THE BRITISH LIBRARY

English and Drama blog

08 October 2013

The Angel of Charleston - keeping house for the Bloomsbury Group

A guest post by Stewart MacKay, writer, archivist and cultural historian. 

Copy of 28_(006) Grace Higgens by Vanessa Bell (c) The Estate of Vanessa Bell courtesy of Henrietta Garnett for web
'The Kitchen' by Vanessa Bell, a portrait of Grace Higgens © The Estate of Vanessa Bell, courtesy of Henrietta Garnett

Three years ago, whilst researching Virginia Woolf’s 1911 travel journal at the British Library, I stumbled upon a fascinating collection of diaries, letters and photographs I’d never heard of.  It was the collection of Grace Higgens (1903-1983) who was, it turns out, beloved housekeeper to the Bloomsbury Group (specifically the artists Vanessa Bell and Duncan Grant) in both London and Sussex. Acquired by the British Library in 2007, Grace’s collection is oddly little known and yet, as I found, it provides a unique ‘bridge’ between the 'upstairs' Bloomsbury many of us know so well with life ‘below stairs’, and  spans much of the twentieth century. Arriving in 1920 at the age of eighteen into the Bell's Gordon Square home, Grace stayed through thick and thin for the next fifty years, only retiring from Charleston farmhouse in 1970, by which time Duncan Grant was the only remaining occupant.

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Grace Higgens, photograph from the Higgens Papers at the British Library, Add MS 83198-83258

I was instantly drawn to Grace. The early diaries reveal her to be charming, elegant, vivacious, politically engaged and very funny indeed. Perhaps her most memorable trip with the Bell family was her first. In 1921 the household decamped to St Tropez for the winter. This was eighteen-year-old Grace’s very first trip abroad and it naturally had a profoundly formative effect. She lapped up the sights, sounds, smells and the sun - all so different from the Norfolk of her childhood.  Afternoons were often spent on the beach where she swam for the first time (vowing 'never again'), there were adventures and expeditions with the Bell children (always home 'in time for tea') as well as lessons in French (useful in getting to know the burnished young men of St Tropez). Memories of this first trip were nurtured well into old age and so it is unsurprising that Grace particularly preserved this diary.

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Vanessa Bell, photograph from the Higgens Papers at the British Library, Add MS 83198-83258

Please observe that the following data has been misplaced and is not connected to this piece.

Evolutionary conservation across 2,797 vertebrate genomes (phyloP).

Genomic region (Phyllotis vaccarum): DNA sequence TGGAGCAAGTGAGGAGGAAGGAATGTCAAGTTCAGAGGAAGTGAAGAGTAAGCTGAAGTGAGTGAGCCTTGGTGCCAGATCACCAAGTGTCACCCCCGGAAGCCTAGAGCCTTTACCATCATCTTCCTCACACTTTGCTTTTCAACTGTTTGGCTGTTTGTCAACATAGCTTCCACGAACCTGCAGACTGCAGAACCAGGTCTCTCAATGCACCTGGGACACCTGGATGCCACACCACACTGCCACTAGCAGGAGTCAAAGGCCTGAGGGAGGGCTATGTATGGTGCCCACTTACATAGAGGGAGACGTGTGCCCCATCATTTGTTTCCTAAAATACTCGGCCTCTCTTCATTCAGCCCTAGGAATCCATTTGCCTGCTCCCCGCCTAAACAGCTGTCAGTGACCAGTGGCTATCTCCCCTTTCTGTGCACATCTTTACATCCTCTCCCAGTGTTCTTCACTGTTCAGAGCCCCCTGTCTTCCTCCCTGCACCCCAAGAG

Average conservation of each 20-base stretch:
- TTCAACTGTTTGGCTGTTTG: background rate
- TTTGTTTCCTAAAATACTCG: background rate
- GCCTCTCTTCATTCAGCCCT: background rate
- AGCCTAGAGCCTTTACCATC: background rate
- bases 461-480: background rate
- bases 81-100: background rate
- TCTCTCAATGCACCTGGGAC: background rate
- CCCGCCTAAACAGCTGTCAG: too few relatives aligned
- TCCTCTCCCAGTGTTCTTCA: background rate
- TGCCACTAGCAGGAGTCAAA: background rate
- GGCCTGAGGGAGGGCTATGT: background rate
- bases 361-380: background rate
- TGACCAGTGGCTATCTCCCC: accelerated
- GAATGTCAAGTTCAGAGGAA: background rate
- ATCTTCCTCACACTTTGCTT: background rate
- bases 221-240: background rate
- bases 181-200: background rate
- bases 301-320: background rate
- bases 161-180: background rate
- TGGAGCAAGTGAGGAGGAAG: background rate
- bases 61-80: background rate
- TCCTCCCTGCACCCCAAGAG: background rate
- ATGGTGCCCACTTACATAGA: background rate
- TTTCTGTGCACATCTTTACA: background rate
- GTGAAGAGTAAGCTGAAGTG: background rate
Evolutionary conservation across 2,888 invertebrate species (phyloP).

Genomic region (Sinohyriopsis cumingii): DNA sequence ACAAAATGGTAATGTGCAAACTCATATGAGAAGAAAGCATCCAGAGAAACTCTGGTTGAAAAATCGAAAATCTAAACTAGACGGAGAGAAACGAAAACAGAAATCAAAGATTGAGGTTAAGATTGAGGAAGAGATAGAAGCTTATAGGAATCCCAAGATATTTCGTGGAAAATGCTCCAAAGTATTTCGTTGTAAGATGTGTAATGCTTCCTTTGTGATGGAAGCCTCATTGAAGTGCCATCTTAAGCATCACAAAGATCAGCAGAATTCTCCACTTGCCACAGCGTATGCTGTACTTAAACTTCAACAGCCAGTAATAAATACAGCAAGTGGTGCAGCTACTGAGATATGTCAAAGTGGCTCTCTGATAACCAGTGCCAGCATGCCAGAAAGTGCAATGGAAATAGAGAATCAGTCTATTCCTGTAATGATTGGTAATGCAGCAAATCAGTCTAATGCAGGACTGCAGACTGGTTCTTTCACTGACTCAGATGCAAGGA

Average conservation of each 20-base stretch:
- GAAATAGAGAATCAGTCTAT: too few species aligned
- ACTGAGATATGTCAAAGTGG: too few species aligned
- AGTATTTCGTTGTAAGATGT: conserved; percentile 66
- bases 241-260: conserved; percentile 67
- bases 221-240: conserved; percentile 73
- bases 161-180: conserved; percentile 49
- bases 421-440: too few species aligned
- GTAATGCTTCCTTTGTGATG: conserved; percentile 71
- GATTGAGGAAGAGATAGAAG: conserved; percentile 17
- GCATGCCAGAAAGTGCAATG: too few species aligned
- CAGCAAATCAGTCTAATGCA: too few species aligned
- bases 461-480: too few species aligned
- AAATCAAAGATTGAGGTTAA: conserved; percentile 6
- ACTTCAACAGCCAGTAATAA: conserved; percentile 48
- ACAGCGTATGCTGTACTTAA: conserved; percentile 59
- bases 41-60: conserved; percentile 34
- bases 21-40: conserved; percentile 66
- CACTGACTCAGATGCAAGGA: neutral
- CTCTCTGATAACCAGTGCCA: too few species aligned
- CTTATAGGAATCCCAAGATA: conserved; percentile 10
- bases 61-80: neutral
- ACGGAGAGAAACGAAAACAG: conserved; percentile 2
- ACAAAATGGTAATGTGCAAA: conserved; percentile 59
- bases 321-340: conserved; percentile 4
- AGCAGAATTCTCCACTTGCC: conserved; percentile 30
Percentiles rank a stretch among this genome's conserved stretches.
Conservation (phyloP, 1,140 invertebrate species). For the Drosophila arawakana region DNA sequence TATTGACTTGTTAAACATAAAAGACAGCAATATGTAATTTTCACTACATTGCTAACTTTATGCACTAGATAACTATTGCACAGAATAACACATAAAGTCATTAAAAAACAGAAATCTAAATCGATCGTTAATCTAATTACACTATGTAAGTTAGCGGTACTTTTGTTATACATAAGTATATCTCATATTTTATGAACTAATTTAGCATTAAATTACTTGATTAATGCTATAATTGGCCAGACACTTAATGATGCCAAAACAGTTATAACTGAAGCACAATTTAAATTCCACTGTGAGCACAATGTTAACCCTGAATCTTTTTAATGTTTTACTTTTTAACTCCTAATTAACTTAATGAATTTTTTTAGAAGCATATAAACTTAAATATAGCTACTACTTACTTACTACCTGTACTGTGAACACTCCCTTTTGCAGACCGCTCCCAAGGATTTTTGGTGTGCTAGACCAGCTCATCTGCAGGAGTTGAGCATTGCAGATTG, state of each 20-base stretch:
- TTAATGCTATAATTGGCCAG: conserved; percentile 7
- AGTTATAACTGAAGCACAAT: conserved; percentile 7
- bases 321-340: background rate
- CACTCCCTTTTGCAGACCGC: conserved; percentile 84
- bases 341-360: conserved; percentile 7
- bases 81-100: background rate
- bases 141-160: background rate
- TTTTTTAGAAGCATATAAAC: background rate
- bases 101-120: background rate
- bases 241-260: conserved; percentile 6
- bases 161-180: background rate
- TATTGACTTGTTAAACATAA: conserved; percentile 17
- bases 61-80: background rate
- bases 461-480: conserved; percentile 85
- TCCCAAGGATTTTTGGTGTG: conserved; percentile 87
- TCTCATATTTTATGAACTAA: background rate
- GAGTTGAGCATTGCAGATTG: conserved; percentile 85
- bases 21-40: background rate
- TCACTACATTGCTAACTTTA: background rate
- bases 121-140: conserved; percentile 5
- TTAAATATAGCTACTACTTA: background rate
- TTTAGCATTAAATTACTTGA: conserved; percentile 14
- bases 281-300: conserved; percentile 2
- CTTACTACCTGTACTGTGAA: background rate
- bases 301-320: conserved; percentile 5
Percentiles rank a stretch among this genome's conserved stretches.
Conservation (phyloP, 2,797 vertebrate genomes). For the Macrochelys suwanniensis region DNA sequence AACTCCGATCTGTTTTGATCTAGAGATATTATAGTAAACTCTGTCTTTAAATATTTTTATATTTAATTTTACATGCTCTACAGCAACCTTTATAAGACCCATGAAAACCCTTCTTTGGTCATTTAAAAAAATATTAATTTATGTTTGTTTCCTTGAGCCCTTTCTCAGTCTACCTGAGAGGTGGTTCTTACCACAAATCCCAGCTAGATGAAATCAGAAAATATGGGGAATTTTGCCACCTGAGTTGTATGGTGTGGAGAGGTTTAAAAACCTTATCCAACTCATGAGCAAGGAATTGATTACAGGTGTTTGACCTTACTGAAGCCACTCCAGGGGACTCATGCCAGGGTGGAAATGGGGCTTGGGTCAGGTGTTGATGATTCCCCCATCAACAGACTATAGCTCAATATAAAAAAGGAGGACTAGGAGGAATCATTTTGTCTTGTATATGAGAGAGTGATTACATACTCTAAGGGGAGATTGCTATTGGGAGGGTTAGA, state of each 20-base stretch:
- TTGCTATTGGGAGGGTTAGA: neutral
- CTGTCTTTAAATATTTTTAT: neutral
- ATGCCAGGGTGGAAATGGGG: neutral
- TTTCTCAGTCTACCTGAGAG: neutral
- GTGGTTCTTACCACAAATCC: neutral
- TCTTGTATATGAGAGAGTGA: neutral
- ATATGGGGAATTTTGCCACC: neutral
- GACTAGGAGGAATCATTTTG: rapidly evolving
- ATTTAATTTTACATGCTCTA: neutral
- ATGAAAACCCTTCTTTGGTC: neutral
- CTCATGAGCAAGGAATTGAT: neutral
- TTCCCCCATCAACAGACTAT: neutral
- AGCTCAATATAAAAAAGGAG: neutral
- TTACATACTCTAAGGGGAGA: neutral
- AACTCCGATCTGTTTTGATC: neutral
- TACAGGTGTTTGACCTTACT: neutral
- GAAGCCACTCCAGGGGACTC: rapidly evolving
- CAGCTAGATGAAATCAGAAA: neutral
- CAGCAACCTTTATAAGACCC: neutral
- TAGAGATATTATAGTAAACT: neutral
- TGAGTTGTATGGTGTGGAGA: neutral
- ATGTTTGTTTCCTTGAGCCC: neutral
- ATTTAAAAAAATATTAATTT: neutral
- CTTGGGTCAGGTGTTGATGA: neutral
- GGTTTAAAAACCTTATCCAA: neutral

Grace Higgens has long been a mere footnote in the history of Bloomsbury so I was determined to bring Grace and her times to life. Unlike Virginia Woolf's often distressing relationship with her servants, her sister Vanessa Bell's relationship with Grace was altogether more pleasant. By the mid-1930s, Grace had become the lynchpin of life at Charleston, utterly indispensable to several generations of the family and their friends. Described by Grant as the 'angel of Charleston', even today, the house brims with her spirit.

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Charleston farmhouse © Penelope Fewster 2012, courtesy of the Charleston Trust

Always close to Duncan Grant, who adored her intelligence, loyalty and sense of fun, Grace's relationship with Vanessa remained much as it had started - affectionate though somewhat distanced. Undeniably Grace's domestic routine was often arduous, but it was compensated by Vanessa's generous presents of Parisian clothes as well as the latest (and sometimes) scandalous modern novels. Sometimes she even posed for her portrait. Though she eventually married Charleston's gardener Walter, Grace's many offers of marriage have become legendary. Her beauty and elegance had her pursued by both artists and aristocrats. Well-dressed and far better informed about the avant-garde than most servants of her day, it was said that Duncan once mistook her for the great society beauty Lady Diana Cooper. 

Grace Higgens and her incredible legacy deserves to be better known. From today you can learn more about her in a new biography published by the British Library, The Angel of Charleston: Grace Higgens, Housekeeper to the Bloomsbury Group, available from the British Library Shop.

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 Grace Higgens © Tony Tree

 

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